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Thursday, October 31, 2013

Palm oil ends lower as demand dips ringgit stronger after M'sia budget

Published: Saturday October 26, 2013 MYT 7:19:00 AM 
Updated: Saturday October 26, 2013 MYT 7:21:28 AM

KUALA LUMPUR: Malaysian palm oil futures ended lower on Friday after weaker-than-expected export data fanned concerns that demand for the tropical oil has begun to taper, while a stronger ringgit following the Malaysian budget announcement curbed buying.

Cargo surveyor Intertek Testing Services said that shipments of Malaysian palm oil fell 0.6 percent to 1,231,393 tonnes in the Oct. 1-25 period, as a lull in exports to India offset a slight increase to China and Europe. 

Another cargo surveyor Societe Generale de Surveillance showed exports rise 3.8 percent for the same period. 

But losses were capped by expectations that output in Malaysia, the world's No.2 producer, has slowed and would help keep stocks under 2 million tonnes despite dwindling exports. 

"The market is bracing for further selling given the expectation that demand is tapering," said a trader with a local commodities brokerage in Kuala Lumpur. 

The Malaysian ringgit rose 0.6 percent to 3.1425 against the dollar on Friday after Prime Minister Najib Razak said the government will impose a new consumption tax. A stronger ringgit makes palm feedstocks more expensive for overseas buyers. 

By Friday's close, the benchmark January contract on the Bursa Malaysia Derivatives Exchange had eased 0.8 percent to 2,444 ringgit ($777) per tonne, chaffing away at weekly prices which posted a small gain of 1.8 percent.

Total traded volume stood at 30,546 lots of 25 tonnes each, lower than the usual 35,000 lots. Investors are wary as measures the 6 percent goods and services tax (GST) which will be implemented in April 2015 could eat into local consumption demand. 

"The implementation of such policies is likely to result in a pullback in domestic demand, thereby weighing on palm oil prices," Phillip Futures analyst Tan Chee Tat said in a note.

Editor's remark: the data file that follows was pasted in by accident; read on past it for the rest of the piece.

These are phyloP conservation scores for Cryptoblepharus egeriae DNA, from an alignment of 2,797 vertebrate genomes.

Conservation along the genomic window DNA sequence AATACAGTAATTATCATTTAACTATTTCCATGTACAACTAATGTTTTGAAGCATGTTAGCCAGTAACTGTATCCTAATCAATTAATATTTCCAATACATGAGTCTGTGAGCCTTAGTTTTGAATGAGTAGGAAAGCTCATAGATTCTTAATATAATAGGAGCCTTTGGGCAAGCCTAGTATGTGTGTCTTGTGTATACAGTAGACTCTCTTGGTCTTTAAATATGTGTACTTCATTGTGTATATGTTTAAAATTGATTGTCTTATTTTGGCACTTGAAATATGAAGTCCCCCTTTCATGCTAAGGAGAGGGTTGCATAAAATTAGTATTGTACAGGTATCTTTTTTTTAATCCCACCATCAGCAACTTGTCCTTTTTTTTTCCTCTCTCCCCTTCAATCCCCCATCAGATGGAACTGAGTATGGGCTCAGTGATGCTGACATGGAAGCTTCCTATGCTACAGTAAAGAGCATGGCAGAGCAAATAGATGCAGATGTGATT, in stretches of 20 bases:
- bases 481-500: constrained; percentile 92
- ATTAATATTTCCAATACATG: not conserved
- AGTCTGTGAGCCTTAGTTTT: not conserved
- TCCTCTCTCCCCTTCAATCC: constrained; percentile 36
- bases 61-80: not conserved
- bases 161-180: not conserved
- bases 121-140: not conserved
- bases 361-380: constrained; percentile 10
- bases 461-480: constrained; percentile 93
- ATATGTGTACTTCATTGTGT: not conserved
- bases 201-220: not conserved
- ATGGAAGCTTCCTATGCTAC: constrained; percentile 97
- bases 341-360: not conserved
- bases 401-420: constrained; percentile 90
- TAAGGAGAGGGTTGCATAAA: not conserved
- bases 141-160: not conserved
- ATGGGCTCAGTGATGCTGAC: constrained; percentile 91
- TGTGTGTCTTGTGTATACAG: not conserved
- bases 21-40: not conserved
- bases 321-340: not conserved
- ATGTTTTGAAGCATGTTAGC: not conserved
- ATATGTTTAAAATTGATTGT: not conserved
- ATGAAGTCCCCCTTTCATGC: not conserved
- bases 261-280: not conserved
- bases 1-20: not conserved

Malaysia is set to impose a requirement for biodiesel to use 7 percent palm oil, up from 5 percent now, as a way of whittling down palm oil stocks and cushioning prices in the face of growing competition from other edible oils. 

Industry and government officials said the "B7" biodiesel blend could be mandatory from December as talks with interested parties were nearing a conclusion. 

In other markets, Brent crude oil fell below $107 a barrel on Friday in a third day of falls on concerns over increasing supply and faltering demand despite signs of faster economic growth in China. 

In competing vegetable oil markets, the U.S. soyoil contract for December fell 0.1 percent in late Asian trade. The most-active January soybean oil contract on the Dalian Commodities Exchange dropped 0.8 percent.

  Palm, soy and crude oil prices at 1018 GMT
  Contract        Month    Last   Change     Low    High  Volume
  MY PALM OIL      NOV3    2458   -14.00    2455    2465     453
  MY PALM OIL      DEC3    2445   -17.00    2443    2461    3799
  MY PALM OIL      JAN4    2444   -20.00    2441    2460   16810
  CHINA PALM OLEIN MAY4    6084   -70.00    6060    6132  940706
  CHINA SOYOIL     MAY4    7136   -58.00    7130    7204  686502
  CBOT SOY OIL     DEC3   41.12    -0.01   41.05   41.38    6647
  NYMEX CRUDE      DEC3   97.54    +0.44   96.99   97.57   14912
Palm oil prices in Malaysian ringgit per tonne
CBOT soy oil in U.S. cents per pound
Dalian soy oil and RBD palm olein in Chinese yuan per tonne
Crude in U.S. dollars per barrel

($1=3.146 Malaysian ringgit) - Reuters

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